When one mentions the name Douglas Adams, there are, usually, three things which come to mind. Hitchhiker’s Guilde to the Galaxy, Dirk Gently and Last Chance to See. This artefact, for it is not just a book, brings much of Douglas Adams’ work together in a strangely familiar, yet new and fresh story brought forth by Gareth Roberts, from the forgotten annals of the BBC script vaults.


Roberts task is a daunting one, not only is he trying to find the voice of one of the most loved British Sci-Fi writers of his generation, but to do so through a story told inside a franchise and one which Adams eventually crafted into Dirk Gently’s Holistic Detective Agency. But much like the eponymous Shada, Roberts appears to have noticed the position of deity in his universe vacant.

Roberts’ voice is clear and distinct throughout the work, this is no mere retelling of Dirk Gently, despite characters and settings in common, but Adams’ echo can be felt at almost every turn. With certain passages feeling as though they may have been ripped straight from the cortex of Adams himself, or less generously from the original script itself. One could be forgiven for initially feeling that this is the work of a master, finished by an apprentice or a mimic.


But Roberts is more than merely Adams’ surrogate voice, in fact, once one becomes accustomed to the echoes of Adams, one finds the duality of voices becomes a conversation of entities.


For Shada, gives us visions of a world where Doctor Who, Dirk Gently and the Hitchhiker’s Guide are all one and of a piece. Weaving the strings of three beloved sci-fi comedy franchises is no mean feat, and it will not please everyone.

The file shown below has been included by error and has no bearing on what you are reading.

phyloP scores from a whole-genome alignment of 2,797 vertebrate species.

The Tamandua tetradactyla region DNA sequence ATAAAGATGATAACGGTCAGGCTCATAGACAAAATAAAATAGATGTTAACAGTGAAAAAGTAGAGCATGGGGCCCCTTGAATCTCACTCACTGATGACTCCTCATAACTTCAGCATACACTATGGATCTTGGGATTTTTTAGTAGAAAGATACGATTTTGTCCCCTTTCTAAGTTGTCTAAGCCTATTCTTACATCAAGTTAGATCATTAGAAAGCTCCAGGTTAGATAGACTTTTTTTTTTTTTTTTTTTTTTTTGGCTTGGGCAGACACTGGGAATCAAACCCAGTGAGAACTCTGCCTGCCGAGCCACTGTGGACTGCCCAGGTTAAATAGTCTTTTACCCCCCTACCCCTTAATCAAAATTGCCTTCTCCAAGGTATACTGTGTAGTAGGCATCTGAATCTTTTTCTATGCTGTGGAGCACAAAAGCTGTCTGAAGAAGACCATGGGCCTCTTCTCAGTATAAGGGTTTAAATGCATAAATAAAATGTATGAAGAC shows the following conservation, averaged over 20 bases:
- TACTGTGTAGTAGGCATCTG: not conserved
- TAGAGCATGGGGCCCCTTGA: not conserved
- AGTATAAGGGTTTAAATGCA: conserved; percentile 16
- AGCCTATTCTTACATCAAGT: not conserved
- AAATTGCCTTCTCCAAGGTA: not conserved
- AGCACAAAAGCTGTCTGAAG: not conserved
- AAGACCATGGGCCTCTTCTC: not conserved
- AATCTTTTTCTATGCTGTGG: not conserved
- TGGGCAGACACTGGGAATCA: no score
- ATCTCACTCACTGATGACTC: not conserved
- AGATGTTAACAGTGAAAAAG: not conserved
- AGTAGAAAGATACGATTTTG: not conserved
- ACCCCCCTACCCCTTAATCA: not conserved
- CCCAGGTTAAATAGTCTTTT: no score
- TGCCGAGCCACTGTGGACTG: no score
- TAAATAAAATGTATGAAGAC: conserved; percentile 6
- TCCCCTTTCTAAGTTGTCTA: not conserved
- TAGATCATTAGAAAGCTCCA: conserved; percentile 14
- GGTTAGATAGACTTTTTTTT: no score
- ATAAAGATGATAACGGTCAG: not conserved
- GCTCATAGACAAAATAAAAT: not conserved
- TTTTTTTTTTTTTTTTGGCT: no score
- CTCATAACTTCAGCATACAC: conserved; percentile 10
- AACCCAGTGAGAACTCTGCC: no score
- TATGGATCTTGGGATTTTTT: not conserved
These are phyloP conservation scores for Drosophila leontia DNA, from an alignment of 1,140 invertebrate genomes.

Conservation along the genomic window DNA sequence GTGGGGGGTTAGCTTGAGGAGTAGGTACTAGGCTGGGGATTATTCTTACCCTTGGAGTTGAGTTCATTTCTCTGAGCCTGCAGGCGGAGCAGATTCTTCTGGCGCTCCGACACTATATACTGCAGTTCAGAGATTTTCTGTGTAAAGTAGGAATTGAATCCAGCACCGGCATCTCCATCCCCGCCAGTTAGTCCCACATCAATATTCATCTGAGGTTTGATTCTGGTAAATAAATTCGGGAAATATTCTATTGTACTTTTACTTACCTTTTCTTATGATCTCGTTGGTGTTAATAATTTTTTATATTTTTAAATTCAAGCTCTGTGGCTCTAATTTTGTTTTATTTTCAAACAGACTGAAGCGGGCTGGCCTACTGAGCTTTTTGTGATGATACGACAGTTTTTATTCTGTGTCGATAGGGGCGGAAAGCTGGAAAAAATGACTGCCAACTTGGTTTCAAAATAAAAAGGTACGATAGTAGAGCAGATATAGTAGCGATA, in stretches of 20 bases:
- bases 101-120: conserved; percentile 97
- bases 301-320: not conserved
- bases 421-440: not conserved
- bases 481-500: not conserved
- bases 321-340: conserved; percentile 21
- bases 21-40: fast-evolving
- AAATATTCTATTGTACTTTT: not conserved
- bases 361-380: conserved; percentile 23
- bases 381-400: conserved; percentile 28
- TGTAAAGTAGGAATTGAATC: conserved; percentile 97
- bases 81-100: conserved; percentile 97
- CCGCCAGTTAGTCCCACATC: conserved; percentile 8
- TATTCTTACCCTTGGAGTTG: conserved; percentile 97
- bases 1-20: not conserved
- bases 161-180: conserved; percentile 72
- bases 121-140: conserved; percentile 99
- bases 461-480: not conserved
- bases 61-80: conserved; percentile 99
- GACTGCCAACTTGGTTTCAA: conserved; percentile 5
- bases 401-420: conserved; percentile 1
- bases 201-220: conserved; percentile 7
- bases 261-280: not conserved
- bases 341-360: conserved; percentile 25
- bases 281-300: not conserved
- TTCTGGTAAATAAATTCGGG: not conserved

But even as a stand-alone Doctor Who novel, the work clips along at a good pace, is full of wit and humour, while also standing out from the majority of more modern incarnations by surrounding the Doctor with equals, rather than companions he must guide and educate. Romana and Professor Chronotis provide grounding for a Doctor who in recent years has become more unbound. Shada provides a perfect foil and mirror for the Doctor, asking if perhaps, the Doctor is any less unhinged, or just grounded by company. Even small characters such as Wilkin are a seeming match for the Doctor’s usual perturbing eccentricities.


For anyone who likes Doctor Who, Douglas Adams or just well written sci-fi comedy, Shada is an enjoyable curiosity, but it is also something more, it is a confluence of influences which show us the malleability of story and process. How from almost the same beginnings, different stories can be crafted and spun. And while one could consider Dirk Gently Adams’ more distilled vision for the story, perhaps this is Dirk’s natural home, as a Time Lord.


Mr. E. Ruth





Spring Poetry.

On World Poetry Day it's always a joy to share some wonderful words with the world. 

Variations on the word Sleep

Margaret Atwood, 1939

I would like to watch you sleeping, 
which may not happen.
I would like to watch you,